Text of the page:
Another invariability is that these “studies” are largely touted at the Huffington Post. Now, I am a regular reader of the HuffPo, but I find it curious that someone would accuse another of drinking the “Fox Kool-Aid” when they themselves dutifully regurgitate shitty musing from a highly partisan new source. Even more astounding is that same person would have the gall to claim some moral or intellectual superiority, which you don’t.

    I’d like to pick apart your antiquated rant on union relevancy, your willful omission of abuses, greed and inequities and how fair criticism of unions is far from hard core Republican idea, but some San Jose Democrats have done the job for me.

    I’ll definitely look into “The Jungle”. Lord knows I can use a level analysis from the same set of superior liberal thinkers who brought us “Loose Change”…. and this burbed conversation.

  47. madhaus Says:

    LOL, no I don’t believe all Conservatives buy into the “other side doesn’t have the right to exist” attitude, and I didn’t even see this extremism 15 years ago. But seriously, with the rise of the Tea Party, it’s like all the wheels came off the Crazy Train, and the crypto-racists aren’t even pretending anymore.

    And just as you don’t get your news from Fox, I don’t get mine from Huffington Post. They don’t have much original stuff anyway but tend to popularize what’s already out there. And I don’t trust Arianna any further than I can throw her, plus she treated her unpaid staff like disposables after she sold out for millions.

    Do read Chris Moody’s book if you ‘re going to read anything; The Jungle describes the conditions in the Chicago packing plants a hundred years ago. If you didn’t like my rant about Triangle Shirtwaist, you won’t find it very compelling, but that’s fairly compelling history given my gg parents were in the clothing manufacturing trade. In New York. On the Lower East Side.

    Is your issue that I haven’t admitted there are union excesses? Of course there are, but I think crippling them financially is not the answer. I see corporate/government corruption, in the era of Citizens United (probably as bad a decision as Bush v Gore, which is really saying something) as the much bigger problem.

    Even more astounding is that same person would have the gall to claim some moral or intellectual superiority, which you don’t.

    Which I don’t what? Don’t claim some superiority? I certainly don’t claim suchwith respect to you, but you’re not going to argue that Alex is doing an effective job advocating for fiscal restraint, are you?

    The studies show austerity is a disasterous approach during an economic slowdown. Conservatives, along with the IMF force it, and it makes things worse. Many of the problems were seeing in California are the same on the national scale, where problems far beyond even national economics are drying up the economy. It’s easy to blame it on out of control spending, but when the entire economy is manipulated by a few key players, blaming the victims isn’t just wrong, it’s vicious. Remember Enron futzing with our energy market? Same thing, only instead of power it was bonds.

  48. CB Says:

    The Jungle describes the conditions in the Chicago packing plants a hundred years ago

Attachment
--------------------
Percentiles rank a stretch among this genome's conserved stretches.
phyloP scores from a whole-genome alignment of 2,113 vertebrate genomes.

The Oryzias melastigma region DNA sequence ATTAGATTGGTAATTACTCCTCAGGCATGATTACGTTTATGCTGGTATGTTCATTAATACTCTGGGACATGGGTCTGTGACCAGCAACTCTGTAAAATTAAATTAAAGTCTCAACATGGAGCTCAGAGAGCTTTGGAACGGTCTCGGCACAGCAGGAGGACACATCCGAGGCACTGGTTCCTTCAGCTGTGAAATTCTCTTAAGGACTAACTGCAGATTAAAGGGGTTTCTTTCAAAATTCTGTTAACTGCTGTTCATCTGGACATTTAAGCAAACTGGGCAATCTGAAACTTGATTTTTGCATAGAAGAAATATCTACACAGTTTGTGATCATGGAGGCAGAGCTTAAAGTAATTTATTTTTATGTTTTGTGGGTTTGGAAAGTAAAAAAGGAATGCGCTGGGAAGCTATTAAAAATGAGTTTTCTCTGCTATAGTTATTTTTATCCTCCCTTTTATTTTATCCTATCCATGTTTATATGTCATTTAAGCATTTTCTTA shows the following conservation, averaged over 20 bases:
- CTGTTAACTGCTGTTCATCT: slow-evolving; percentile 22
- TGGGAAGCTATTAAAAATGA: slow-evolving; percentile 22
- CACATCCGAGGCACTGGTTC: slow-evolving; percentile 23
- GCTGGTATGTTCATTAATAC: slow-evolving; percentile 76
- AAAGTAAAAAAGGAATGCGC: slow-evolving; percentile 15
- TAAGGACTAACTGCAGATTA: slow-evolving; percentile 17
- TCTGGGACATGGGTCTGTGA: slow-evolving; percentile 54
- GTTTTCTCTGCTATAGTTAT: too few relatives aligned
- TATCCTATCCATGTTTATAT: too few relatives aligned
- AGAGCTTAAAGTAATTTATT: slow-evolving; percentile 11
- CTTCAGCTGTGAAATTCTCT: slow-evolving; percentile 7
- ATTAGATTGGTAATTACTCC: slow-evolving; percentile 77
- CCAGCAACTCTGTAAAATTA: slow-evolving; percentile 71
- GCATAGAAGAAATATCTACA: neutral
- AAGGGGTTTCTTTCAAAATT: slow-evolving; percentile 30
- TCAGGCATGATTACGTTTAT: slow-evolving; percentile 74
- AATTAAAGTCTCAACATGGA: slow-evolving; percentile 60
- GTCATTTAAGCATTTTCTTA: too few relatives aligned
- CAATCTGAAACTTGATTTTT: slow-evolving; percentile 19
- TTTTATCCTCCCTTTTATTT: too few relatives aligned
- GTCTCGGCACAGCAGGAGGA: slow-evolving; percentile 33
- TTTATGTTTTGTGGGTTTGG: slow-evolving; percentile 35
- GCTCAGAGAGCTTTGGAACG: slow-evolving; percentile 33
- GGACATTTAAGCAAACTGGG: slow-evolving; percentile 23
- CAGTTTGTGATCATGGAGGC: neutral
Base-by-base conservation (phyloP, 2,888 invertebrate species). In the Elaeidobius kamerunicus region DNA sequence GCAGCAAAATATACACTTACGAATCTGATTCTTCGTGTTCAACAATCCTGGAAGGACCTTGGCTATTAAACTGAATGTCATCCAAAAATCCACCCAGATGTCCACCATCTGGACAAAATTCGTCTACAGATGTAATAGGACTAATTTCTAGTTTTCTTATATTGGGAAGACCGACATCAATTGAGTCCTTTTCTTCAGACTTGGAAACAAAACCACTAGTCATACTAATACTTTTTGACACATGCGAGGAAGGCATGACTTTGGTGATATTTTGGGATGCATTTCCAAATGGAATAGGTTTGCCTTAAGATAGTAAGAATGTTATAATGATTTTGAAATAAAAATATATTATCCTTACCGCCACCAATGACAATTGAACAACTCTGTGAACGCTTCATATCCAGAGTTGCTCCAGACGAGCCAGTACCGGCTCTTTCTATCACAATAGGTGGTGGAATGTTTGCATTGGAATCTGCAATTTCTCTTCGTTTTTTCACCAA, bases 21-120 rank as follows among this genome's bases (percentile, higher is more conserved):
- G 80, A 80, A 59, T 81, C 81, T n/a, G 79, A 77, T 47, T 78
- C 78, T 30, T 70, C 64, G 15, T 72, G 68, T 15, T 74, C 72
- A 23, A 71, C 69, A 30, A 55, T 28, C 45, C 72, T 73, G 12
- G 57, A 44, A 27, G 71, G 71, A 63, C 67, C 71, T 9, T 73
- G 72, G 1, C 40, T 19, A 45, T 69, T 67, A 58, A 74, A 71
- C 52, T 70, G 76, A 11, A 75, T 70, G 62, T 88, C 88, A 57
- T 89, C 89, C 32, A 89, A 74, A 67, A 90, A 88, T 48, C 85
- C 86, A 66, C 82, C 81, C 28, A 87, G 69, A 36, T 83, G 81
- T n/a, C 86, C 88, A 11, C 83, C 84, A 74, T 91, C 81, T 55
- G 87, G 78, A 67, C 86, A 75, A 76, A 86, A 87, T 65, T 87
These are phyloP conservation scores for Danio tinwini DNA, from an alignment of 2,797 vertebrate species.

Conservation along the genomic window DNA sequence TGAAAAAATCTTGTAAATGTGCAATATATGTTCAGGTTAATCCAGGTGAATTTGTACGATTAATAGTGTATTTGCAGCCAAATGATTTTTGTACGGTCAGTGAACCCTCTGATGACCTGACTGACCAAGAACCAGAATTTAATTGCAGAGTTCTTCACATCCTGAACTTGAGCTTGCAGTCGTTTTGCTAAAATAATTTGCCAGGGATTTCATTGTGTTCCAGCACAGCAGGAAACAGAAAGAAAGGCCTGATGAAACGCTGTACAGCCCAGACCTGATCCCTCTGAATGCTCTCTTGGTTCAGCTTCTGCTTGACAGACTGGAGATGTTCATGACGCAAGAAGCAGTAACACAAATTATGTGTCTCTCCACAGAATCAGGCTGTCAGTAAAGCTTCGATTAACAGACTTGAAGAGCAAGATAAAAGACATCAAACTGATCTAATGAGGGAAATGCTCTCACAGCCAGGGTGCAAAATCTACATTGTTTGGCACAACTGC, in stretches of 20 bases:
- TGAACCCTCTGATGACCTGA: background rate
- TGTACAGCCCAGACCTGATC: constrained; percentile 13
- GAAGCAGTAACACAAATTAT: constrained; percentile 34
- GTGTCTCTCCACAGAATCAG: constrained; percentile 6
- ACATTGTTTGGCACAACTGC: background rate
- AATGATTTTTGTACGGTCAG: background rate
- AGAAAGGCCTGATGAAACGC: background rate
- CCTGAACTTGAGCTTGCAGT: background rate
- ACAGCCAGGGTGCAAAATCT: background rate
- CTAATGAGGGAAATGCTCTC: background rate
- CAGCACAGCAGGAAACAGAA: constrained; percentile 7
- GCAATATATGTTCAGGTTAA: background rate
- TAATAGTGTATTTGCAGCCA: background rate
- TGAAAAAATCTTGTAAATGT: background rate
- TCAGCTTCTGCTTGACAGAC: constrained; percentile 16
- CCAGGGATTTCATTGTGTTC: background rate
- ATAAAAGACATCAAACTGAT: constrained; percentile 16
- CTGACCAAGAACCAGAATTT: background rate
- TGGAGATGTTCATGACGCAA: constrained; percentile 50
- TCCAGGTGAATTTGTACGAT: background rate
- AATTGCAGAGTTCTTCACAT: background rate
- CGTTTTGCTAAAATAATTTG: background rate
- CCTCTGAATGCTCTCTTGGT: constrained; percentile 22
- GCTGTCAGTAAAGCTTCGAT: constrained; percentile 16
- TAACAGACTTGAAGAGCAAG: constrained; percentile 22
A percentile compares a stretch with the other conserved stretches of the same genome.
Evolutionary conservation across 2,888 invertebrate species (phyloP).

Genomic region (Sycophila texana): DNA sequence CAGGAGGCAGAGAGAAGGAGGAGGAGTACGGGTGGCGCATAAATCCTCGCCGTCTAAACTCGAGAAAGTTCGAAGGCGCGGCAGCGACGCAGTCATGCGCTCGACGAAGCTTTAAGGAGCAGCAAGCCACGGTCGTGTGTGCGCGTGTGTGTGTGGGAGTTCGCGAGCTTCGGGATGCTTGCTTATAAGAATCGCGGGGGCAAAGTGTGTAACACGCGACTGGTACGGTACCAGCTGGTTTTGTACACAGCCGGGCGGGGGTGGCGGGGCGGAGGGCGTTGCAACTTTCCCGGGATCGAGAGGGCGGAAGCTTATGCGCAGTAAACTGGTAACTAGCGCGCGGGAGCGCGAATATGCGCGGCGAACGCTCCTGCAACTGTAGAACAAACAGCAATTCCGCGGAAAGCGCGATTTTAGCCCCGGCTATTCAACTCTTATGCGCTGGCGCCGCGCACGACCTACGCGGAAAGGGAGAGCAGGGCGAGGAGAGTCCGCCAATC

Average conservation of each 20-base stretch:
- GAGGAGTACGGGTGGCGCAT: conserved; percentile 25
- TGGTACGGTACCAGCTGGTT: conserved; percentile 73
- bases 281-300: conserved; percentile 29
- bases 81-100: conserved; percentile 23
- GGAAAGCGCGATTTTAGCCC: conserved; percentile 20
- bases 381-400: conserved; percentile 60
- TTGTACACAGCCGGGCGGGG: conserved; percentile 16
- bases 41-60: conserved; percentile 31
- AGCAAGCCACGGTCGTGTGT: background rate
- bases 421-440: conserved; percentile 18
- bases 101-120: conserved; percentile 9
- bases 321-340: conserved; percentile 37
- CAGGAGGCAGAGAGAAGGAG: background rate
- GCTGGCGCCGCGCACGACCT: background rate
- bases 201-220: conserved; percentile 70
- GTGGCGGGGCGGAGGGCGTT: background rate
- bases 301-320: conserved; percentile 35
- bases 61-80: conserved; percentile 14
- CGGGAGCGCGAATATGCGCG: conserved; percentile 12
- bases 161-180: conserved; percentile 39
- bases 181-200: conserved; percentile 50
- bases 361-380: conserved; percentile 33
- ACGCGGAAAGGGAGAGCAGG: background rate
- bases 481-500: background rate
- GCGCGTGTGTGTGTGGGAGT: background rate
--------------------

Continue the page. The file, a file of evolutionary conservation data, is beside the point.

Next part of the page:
LOL. That will give me some perspective. Should I also read the history of the Model T Ford to better understand my Prius? That back up beep is a major plight.

  49. Alex Says:

    madhouse, it’s funny how you singled me out for starting a flame war when you conveniently dismiss spezzatura.

    ahhh the good ol libtards immediately label me as some right-winger because I attacked public employee unions.

    Public employee unions and their politician whores are in bed together. How many of you get to retire in your 50s with 70-100K annual pensions? Didn’t think so. (Public employee salary database http://www.mercurynews.com/salaries/bay-area)

    As for evidence to back up my position? Just look at the current fiscal mess in CA. NY. IL. And a whole host of other states. What’s our unfunded pension liabilities again? If the private sector employees are facing high unemployment and diminishing savings, why should they pay more to fatten the public union pigs? You can’t keep squeezing blood out of a turnip.

    I consider private sector unions merely a nuisance that adds to inefficiency. They served a purpose in the past. Public sector unions are corrupt through and through.

    @ nomadic, I never argued that Mittens’ plan will be any different from Obama’s. On the contrary, I strongly disagree with him on defense spending — we need to take an axe to it. I think Mittens will be a failure and I’m 95% certain of it. Obama’s track record is 100% failure when it comes to fiscal policy and yet the socialists in CA worship at his feet.

    Don’t assume that I’m a Republican because I’m bashing Obama. There’s this thing called third, fourth, etc party or Independent.

    Mittens is dishonest to argue that lowering tax rates will somehow magically generate more jobs. While not a panacea for our budget mess, I would like to see a simplified tax code with elimination of all deductions in order to weed out as much political whoring as possible.

    Your faith in the Democrats’ ability to address budgetary issues in a sane manner only reveals your delusion.

    None of you have responded to my comment: you guys bash the mortgage debt slaves for fiscal irreponsibility and yet you ignore our state and federal spending disasters. why is that? Blinded by party ideology much?